From: Russ Allbery (firstname.lastname@example.org)
Date: Mon Jul 29 2002 - 00:13:04 CDT
Bernie Cosell <email@example.com> writes:
> What's odd is that I'd have thought that email would have the same
> problems with 8-bit stuff as news does --- surely non-ASCII folk would
> like to have their *actual* names in the 'From' and 'To' fields, to be
> able to set up proper "Subjects". Even relatively minor things like
> being able to properly spell their Organization: name...
> How/Why is the IETF (politically) ignoring this? -- just allowing 8-bit
> newsgroup names would seem to be a minor part o the thrust to 'fix'
> email headers...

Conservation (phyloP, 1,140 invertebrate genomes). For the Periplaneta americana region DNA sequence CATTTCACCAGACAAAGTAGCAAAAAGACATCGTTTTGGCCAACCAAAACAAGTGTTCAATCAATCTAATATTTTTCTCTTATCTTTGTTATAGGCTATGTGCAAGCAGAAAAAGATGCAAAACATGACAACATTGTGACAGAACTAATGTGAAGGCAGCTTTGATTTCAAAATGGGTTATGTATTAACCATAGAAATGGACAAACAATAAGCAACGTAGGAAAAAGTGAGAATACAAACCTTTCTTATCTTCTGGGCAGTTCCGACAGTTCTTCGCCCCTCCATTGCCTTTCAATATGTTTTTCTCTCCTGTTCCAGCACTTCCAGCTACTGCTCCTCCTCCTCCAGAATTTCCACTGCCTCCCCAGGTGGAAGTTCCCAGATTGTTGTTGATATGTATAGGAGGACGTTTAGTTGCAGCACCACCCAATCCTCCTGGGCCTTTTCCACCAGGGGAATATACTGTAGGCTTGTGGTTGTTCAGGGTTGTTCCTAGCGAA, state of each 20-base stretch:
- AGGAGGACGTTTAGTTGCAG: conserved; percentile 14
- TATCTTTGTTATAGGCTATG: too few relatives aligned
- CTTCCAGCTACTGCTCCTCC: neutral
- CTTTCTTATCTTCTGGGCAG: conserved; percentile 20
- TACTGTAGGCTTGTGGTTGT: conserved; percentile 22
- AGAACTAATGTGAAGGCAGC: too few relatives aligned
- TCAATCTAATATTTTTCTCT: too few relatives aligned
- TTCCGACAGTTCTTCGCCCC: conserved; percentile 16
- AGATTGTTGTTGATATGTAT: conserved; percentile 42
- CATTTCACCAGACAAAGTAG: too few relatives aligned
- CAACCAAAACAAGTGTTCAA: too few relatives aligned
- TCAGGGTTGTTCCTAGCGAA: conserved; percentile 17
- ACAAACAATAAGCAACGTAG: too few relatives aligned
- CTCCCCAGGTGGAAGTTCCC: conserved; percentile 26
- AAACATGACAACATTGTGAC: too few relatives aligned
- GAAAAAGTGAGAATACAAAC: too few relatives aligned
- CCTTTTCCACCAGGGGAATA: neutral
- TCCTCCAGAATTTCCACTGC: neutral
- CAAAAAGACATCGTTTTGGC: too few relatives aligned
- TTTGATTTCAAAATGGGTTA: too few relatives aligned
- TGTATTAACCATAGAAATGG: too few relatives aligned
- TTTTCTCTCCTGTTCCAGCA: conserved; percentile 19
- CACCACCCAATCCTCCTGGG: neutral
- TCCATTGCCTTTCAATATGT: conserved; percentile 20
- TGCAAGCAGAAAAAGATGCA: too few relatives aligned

Mail, from a standards perspective, uses RFC 2047. It mostly works.
Some European countries have a policy of just sending untagged eight-bit
character sets in mail and accepting them and interpreting them as local
character sets. This mostly works if the people you're corresponding with
all use the same character set as you. It breaks if they don't.
The IETF will respond that the solution for the forseeable future is to
use RFC 2047. This is not that bad of an answer. Nearly all mail and
news clients support it to some degree these days, although some are much
better than others. It generally works better than any of the
alternatives if you're in an environment where you can't assume a single
character set. It doesn't work as well as just-send-eight if you can
assume a single character set.
-- Russ Allbery (firstname.lastname@example.org) <http://www.eyrie.org/~eagle/>